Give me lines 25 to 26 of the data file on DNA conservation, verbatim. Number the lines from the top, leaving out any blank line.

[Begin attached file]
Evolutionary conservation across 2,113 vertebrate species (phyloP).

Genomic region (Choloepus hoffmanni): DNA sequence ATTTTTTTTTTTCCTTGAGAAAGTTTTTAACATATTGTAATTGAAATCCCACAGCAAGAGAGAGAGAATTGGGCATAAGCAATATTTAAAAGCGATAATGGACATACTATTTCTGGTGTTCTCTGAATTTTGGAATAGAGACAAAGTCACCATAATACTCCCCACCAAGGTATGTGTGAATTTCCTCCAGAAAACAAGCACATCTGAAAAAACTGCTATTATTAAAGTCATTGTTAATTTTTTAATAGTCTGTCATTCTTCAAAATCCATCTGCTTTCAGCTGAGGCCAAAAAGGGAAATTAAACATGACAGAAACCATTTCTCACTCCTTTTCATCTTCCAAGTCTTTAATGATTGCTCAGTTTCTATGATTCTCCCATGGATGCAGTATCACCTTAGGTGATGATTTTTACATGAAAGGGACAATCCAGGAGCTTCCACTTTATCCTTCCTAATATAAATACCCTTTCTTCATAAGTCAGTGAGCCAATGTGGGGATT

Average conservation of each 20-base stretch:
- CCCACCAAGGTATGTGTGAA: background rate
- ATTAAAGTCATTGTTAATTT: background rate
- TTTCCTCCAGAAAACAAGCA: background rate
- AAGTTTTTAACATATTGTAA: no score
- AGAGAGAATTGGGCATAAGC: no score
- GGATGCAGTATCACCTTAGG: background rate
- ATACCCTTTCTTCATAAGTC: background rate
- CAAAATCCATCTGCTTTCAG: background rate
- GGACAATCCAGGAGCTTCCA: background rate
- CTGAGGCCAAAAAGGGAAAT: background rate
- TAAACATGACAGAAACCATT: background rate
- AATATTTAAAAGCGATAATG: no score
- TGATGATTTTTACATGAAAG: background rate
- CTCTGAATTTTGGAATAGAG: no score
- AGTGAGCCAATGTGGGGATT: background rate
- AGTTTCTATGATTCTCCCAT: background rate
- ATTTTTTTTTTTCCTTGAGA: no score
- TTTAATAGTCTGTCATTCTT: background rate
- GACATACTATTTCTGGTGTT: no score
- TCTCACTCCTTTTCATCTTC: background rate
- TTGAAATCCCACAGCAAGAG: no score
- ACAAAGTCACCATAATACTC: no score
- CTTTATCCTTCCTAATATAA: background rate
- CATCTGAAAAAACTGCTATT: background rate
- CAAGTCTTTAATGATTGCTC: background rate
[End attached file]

- ACAAAGTCACCATAATACTC: no score
- CTTTATCCTTCCTAATATAA: background rate